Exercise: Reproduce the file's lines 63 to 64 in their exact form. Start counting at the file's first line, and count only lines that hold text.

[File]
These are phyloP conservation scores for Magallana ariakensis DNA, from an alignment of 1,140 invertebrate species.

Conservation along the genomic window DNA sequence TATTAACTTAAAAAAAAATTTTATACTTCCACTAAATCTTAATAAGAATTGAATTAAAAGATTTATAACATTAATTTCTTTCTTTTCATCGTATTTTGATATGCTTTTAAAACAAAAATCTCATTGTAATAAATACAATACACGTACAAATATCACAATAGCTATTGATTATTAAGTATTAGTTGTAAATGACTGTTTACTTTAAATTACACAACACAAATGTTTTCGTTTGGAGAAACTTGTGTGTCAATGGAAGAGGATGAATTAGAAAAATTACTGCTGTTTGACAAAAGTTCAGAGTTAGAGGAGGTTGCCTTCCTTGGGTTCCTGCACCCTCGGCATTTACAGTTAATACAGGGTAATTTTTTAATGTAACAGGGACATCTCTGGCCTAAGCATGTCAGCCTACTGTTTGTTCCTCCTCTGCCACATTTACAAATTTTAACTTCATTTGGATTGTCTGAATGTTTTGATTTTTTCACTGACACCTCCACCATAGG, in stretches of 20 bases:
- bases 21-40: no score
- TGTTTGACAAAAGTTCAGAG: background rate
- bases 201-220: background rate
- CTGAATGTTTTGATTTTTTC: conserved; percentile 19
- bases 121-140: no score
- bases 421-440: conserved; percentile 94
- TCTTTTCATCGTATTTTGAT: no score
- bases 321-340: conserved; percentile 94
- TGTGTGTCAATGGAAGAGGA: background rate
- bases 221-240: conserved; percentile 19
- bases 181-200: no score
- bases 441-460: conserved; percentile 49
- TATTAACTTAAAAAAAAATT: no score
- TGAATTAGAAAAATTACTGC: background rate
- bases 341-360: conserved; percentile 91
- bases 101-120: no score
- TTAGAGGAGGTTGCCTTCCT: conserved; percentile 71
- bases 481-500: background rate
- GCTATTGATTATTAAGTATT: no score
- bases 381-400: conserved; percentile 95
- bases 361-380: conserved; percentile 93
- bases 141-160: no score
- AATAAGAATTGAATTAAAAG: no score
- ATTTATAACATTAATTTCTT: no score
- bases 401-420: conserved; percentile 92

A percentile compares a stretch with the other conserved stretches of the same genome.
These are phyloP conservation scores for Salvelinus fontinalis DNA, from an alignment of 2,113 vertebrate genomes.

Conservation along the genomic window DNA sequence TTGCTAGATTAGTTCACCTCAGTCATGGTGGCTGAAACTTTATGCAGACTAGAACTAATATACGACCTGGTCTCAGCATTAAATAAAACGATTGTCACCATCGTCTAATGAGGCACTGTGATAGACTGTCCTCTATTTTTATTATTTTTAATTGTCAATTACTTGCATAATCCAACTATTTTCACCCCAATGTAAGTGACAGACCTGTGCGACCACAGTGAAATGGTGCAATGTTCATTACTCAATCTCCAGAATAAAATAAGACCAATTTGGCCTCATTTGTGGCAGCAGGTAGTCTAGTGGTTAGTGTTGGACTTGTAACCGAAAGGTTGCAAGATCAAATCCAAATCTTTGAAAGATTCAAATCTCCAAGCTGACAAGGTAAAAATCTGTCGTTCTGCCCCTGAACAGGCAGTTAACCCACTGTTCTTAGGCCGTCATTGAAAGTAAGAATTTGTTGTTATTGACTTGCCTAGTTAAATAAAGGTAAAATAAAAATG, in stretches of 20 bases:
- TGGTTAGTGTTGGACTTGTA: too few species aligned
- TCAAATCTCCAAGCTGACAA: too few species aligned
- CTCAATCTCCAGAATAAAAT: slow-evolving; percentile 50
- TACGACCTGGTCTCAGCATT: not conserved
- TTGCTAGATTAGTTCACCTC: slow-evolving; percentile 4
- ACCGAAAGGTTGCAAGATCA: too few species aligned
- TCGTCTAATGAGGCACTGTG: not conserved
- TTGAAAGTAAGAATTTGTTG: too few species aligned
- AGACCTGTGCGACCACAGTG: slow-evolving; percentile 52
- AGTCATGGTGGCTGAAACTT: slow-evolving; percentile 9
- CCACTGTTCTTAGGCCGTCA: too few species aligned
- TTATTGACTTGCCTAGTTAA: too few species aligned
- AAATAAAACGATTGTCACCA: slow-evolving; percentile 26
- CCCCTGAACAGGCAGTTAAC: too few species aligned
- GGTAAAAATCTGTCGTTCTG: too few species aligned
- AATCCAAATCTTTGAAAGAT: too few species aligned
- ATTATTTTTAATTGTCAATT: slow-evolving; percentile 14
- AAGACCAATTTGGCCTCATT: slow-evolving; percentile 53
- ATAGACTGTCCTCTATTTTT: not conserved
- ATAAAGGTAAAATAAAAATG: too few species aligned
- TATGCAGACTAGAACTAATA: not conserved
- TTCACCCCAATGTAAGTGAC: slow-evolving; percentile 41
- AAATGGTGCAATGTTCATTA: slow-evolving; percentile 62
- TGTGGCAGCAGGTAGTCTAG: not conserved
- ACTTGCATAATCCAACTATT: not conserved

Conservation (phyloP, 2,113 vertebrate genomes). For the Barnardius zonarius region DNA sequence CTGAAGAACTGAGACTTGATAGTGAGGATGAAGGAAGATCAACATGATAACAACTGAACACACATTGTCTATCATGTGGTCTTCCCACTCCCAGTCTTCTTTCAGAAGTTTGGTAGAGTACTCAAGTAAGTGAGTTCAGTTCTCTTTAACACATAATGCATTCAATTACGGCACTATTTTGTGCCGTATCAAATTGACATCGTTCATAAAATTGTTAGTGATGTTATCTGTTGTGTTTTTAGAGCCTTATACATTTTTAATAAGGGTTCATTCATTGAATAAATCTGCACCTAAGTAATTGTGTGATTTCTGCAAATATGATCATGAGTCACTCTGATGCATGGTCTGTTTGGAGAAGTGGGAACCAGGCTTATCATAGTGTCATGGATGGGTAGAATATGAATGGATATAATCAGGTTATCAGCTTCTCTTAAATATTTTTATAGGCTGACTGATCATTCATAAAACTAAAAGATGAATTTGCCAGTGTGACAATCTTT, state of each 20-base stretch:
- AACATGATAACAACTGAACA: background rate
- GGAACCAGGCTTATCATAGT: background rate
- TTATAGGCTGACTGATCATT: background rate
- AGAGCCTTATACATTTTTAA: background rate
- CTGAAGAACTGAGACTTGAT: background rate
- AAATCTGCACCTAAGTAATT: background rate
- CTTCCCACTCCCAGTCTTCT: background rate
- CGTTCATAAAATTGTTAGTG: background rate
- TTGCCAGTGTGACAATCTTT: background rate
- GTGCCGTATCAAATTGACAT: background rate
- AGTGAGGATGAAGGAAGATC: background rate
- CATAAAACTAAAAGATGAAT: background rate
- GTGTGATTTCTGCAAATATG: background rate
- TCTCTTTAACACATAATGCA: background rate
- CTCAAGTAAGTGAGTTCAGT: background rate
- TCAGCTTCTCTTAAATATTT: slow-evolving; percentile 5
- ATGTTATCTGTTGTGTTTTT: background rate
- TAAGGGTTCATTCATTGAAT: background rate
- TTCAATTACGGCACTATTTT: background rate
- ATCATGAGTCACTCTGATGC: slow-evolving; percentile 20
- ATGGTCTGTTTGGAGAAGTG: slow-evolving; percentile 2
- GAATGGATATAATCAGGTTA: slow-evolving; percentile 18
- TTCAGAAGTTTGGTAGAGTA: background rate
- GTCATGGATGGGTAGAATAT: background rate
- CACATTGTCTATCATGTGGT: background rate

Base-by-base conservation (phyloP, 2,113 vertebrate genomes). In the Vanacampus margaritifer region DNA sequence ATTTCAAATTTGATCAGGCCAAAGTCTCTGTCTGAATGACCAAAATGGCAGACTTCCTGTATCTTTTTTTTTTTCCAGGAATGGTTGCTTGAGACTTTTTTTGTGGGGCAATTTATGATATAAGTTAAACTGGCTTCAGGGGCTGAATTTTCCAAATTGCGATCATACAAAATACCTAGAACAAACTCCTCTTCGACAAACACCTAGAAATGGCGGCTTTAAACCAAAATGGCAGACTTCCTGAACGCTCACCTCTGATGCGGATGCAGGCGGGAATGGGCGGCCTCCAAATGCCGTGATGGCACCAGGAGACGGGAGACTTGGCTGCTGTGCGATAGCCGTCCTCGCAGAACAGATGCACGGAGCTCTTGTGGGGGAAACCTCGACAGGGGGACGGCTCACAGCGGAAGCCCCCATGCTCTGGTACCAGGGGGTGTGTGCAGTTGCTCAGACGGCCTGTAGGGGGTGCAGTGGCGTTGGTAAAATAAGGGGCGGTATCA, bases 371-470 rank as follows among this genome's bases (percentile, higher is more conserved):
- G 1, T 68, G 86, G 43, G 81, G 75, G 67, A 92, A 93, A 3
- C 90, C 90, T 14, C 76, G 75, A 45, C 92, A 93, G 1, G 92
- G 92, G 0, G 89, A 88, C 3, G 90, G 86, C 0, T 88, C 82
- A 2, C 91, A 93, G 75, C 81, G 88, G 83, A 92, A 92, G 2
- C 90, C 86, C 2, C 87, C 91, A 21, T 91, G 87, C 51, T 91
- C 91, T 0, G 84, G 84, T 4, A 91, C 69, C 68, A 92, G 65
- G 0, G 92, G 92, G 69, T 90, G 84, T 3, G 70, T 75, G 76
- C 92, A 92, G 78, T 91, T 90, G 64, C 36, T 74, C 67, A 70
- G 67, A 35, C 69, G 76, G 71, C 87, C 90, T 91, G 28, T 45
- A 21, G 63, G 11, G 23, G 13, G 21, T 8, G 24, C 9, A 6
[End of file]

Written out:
- CTTCCCACTCCCAGTCTTCT: background rate
- CGTTCATAAAATTGTTAGTG: background rate